Dispatches from the Field – November 21, 2007

21 11 2007

Interest in Wellness Programs Grows: Survey

More employers are providing financial incentives designed to drive employee participation in wellness efforts, a survey shows.


Employers Shift Focus to Prevent Obesity

The seven most common chronic diseases — six of which can be caused or worsened by obesity — are costing employers $1.1 trillion in lost productivity, a recent study says.


Program Quantifies Costs of Chronic Conditions

It’s no secret that chronic medical problems, such as high blood pressure and low back pain, can mean time off the job. What’s hard to quantify, is how much that absenteeism can cost a company. Until now.


Consultant: Prepare for PHRs

Patients will demand personal health records, so health care organizations should be preparing technology and privacy models now, a consultant specializing in emerging technologies says.


Drugstore Clinics Spread, and Scrutiny Grows

“We’ve got big problems in health care, and this is not the answer,” said Dr. Rick Kellerman, president of the American Academy of Family Physicians. “They are a response, they are a niche market and an economic opportunity, but we still have an underlying primary care crisis in this country.”

Patients, however, have flocked to the clinics, according to a new industry group, the Convenient Care Association.



Trials and Tribulations at the FDA

4 08 2007

The Food and Drug Administration has long been criticized for the extremely lengthy review period that new medical treatments and pharmaceuticals in particular have to endure before their release to the public. The complaint is that the delays in approval costs lives. The Libertarian economist Milton Friedman once proposed that the FDA be abolished in favor of a manufacturer driven drug review process. But the agency has has historically been one of the most important watchdogs for the American public. In 1960, an FDA reviewer named Frances Oldham Kelsey refused to cave in to heavy pressure by Richardson-Merrell pharmaceutical company of Cincinnati to approve its night time sleeping aid in time for a Christmas release. Kelsey’s recalcitrance ended up being fortunate. The drug, thalidomide, was eventually implicated in birth defects that impacted over 10,000 children in 46 countries. Only a handful of the defects occurred in the US, the result of samples distributed by Richardson-Merrel to physicians on a trial basis. The FDA itself was created in response to the horrific conditions in meat-packing facilities described in Upton Sinclair’s The Jungle as well as the proliferation of “patent medicines and nostrums” that were marked as cures for various conditions. Created by small time entrepreneurs as well as companies still in business today, many of these medicines were ineffectual in treating their advertised ailments and some caused serious injury and death to consumers.

The thalidomide tragedy that impacted the global community is the oft-cited example of why we need the FDA (in fact, Friedman references it the above citation). But the FDA continues to be criticized for the delays in the approval process. The process has been blamed for creating needless suffering and death when sick patients can’t get access to life-saving but unapproved products. Also, drugs that have been approved are later to have serious side-effects that were completely unanticipated, like Vioxx, which was withdrawn from the market after being linked to increased risk for heart attacks and strokes. At the time of the withdrawal in 2004, over 100 million prescriptions for Vioxx may have been written.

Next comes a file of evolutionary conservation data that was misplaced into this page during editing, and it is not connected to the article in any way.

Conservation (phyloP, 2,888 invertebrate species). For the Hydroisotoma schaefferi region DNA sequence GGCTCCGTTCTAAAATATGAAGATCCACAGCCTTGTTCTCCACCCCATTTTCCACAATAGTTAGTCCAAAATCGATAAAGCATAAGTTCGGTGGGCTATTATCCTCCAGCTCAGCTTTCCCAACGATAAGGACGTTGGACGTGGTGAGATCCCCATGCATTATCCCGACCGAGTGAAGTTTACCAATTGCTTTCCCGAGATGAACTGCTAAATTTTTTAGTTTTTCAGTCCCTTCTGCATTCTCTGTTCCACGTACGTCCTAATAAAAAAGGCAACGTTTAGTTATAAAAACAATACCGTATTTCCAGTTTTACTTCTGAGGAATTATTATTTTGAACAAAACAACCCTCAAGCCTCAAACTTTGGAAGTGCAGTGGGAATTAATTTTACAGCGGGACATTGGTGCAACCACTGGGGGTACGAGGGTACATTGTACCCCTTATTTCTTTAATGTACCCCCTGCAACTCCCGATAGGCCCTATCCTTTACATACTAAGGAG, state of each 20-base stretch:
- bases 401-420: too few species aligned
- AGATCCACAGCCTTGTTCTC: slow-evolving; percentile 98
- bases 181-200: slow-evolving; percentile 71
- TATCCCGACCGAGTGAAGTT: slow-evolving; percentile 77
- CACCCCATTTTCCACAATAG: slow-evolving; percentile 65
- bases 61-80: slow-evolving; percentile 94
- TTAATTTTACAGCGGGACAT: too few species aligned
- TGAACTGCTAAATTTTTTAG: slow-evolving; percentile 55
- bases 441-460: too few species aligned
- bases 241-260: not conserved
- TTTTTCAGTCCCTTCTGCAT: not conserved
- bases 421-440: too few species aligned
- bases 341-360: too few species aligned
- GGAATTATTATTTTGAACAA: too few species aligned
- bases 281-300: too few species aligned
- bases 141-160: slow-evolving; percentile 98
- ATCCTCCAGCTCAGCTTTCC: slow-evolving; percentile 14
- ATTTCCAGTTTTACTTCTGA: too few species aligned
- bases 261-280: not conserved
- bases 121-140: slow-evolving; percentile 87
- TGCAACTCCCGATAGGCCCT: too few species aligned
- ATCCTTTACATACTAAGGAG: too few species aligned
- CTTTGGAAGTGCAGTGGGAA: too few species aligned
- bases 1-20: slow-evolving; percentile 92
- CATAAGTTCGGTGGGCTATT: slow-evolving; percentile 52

Clearly, the typically lengthy FDA approval process did not catch the problems with Vioxx. The Food FDA estimates that Vioxx may have contributed to over 27,000 heart attacks and sudden cardiac deaths before it was pulled from the market. One of the main problems with FDA oversight of drugs is that it has little authority and less budget to mandate post market surveillance of drugs once they are approved. Numerous studies have outlined the obvious: compared to employees of pharmaceutical companies, FDA researchers are overworked and underpaid, and as result, turnover is high at the agency, further undermining oversight. In its report on the drug safety system in the U.S, the Institute of Medicine identified the lack of regulatory authority, the dismal lack of resources and “lack of transparency” of both the FDA’s Center for Drug Evaluation and Research and the pharmaceutical companies as well as other problems “has compromised the credibility of FDA and of the pharmaceutical industry.”

The problems with FDA are serious and will require major political will to solve. One fact is of note: in the case of Vioxx, a number of private insurers with electronic patient records systems identified the problems before the FDA did. While the post market surveillance program needs to be retooled, electronic patient records could be an important part of the strategy. In essence, monitoring the health data for patients receiving a drug could be a key strategy in post market surveillance. Pharmaceutical companies would be well served by investing in the deployment of Electronic Medical Records in doctor’s offices and by supporting more rigorous post market trials, helping to restore consumer’s trust in themselves and the FDA.